Rimor Mortis by Maura Yzmore

At moments like this, I wished Giffords still had a head, so I could smack him across the back of it and get him to calm down. He zoomed across the ship’s bridge, back and forth, wringing his blue translucent hands with excitement.

“Ohmygod ohmygod ohmygod!”

I was the only one who could see Giffords. It took all my willpower to ignore him, but I had to remain perfectly still as Lieutenant Suri presented the details of our impending mission.

“You all know that research station Callisto Seven went dark months ago,” said Suri. “We don’t really know what happened, but we don’t expect any survivors. Our job is to assess the situation.”

“I can’t believe you get to set foot on Callisto!” I heard Giffords inside my head. “This has been my dream since I was a kid! I’m so jealous! When you get back, you have to tell me everything!”

I’d known Giffords since the Academy. We’d both been assigned to Rimor right after graduation: he to engineering, I to security. He’d wanted to explore space; I’d just wanted to be far from home. Far from all the relatives — my drunken great uncle, toddler aunt, somber grandparents — people who had long been dead to everyone but Mom and me; the two of us, sharing an uncommon gift. I’d cared for the ghosts, understood them, but their needs had seemed never-ending and I’d longed to be free. Then my Mom had become ill. After her death, she’d told me to go live my life and never come back, and so I had. Mom was the only ghost I’d ever missed.

There should’ve been no apparitions in the Academy, a brand new complex made of glass and steel. Yet, every year, a few students would fall into deep despair, and by the time I’d graduated, a dozen dead classmates had followed me around. I’d become better at tuning them out, but again couldn’t wait to leave.

I had finally found some peace on Rimor’s maiden voyage, until Giffords died in an engine-room fire. Now he was more smoke than person, yet still more excited than anyone else on board when the ship reached an orbit around Jupiter’s moon Callisto.


Our landing party entered Callisto Seven through one of the major loading docks. We encountered half a dozen dead bodies right away. The life-support system was inoperative — a likely cause of everyone’s demise — but the reason for the malfunction wasn’t clear. We split up to follow different distribution corridors and learn what we could.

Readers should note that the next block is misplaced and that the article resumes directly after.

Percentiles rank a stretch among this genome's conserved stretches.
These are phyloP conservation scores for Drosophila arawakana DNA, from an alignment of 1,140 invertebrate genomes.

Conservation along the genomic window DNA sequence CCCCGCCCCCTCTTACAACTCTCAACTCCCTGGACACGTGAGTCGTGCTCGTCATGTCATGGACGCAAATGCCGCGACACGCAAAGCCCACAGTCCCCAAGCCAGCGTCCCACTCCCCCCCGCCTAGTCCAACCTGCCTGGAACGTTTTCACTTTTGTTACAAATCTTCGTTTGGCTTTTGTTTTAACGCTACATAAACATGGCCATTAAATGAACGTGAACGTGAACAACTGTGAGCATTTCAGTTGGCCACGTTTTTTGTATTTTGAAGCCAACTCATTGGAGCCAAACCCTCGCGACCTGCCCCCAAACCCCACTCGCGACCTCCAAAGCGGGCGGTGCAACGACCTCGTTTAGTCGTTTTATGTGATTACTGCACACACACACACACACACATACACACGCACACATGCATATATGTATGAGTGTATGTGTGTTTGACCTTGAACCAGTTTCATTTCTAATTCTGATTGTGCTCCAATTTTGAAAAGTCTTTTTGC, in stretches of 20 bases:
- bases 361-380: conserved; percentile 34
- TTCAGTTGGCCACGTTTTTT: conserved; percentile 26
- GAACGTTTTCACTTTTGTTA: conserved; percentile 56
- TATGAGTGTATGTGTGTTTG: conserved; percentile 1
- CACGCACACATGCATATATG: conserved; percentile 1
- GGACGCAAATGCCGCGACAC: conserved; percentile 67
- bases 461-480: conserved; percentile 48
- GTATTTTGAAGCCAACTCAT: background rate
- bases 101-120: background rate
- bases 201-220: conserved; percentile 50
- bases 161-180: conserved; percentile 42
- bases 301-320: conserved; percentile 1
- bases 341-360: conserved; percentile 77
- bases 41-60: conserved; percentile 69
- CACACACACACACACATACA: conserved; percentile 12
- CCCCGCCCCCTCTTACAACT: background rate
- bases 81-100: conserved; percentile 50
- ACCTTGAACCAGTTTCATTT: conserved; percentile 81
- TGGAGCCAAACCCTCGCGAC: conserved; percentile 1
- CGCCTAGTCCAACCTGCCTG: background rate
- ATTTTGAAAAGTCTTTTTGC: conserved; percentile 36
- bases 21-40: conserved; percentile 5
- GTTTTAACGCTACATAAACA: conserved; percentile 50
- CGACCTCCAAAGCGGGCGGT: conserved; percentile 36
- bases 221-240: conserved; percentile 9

I walked through a supply hallway that led to a hospital. My heart raced; a flashlight trembled in my hand. I’d never before set foot in a building where hundreds had died. If the power hadn’t been out, if the scattered bodies hadn’t been frozen, if this had been Earth, the stench would have been unbearable.

My chest felt so small, so tight, I couldn’t catch my breath…

So loud —

Fighting for space —

The ghosts —

All at once —

Pleading —

My mind —

So many —

My temples throbbed; I felt pressure in the back of my neck.

I couldn’t see —

Dozens, translucent, on top of one another —

Arms and legs and faces —

All around me —

I couldn’t —

My eyes —

Couldn’t see —

My head spun; I wanted to puke.

“You okay, Yang?” I heard Lieutenant Suri through the comms. “Your pulse and blood pressure readings are through the roof.”

“I’m fine, Sir,” I said. Suri’s voice in my ear piece cleared my head. “It’s all…a bit much, Sir.”

“That it is, Yang. That it is.”

As I regained composure, the voices quieted down. I could focus again.

In front of me floated a young woman. She reminded me of Mom — of how Mom looked when I was a child…of how hollow Mom’s eyes became after she’d died.

The woman waved me over. I followed her through the hallway and into the hospital. I breathed slowly, deeply, trying not to get distracted…

So many souls here —

Begging to be heard —

So many —

Keeping my focus on the woman took everything I had; I perspired like a hog.

She stopped by a room and motioned me in. She wasn’t Mom; I had no reason to trust her, but I did, so I went inside without hesitation. As soon as I did, the woman disappeared.

In the room lay six stasis pods; three were on. Inside each active pod was a child, between ten and twelve years of age: one girl and two boys. The girl resembled the woman.

Someone appeared at the door, behind me, and illuminated the room. I turned around and saw Lieutenant Suri, his eyes wide under my flashlight. The woman was back, floating next to him.

We stood in silence.

I opened a private channel to Lieutenant Suri.

“You see her, too, Sir?”

He nodded.

The woman moved to hover between Suri and me, right above the girl’s pod.

“This is my daughter, Maela.” The woman’s voice was soft but clear inside my head. “I was among the first to die…stranded on the docks, the station in lockdown, air pressure dropping everywhere. As I suffocated, I remembered these pods; they’re powered by a separate generator. My Maela, she’s like you two… Once I was dead, I could lead her and her friends to the pods, so at least they got a chance.”

Lieutenant Suri and I looked at each other.

“Please, you have to take good care of her…of all of them. Please,” said the woman, then disappeared.

My head was clearer than it had been in a long time.

“Sir, what now?”

Suri sighed. “Now, I believe, we need pressure suits and medical transport for our survivors.”

“Yes, Sir.”

He leaned over the girl and looked at her for a while. In the glow of the flashlight, I could see his face soften.

“Giffords will love having a new friend to talk to,” he said.

I smiled. “Definitely, Sir.”

[First published in The Arcanist, Ghost Stories, October 2018]

Maura Yzmore is a Midwest-based writer of short fiction. Her stories have appeared in The Molotov Cocktail, The Arcanist: Ghost Stories, Coffin Bell, Asymmetry, and elsewhere. Website: maurayzmore.com Twitter: @MauraYzmore.

Image: pixabay.com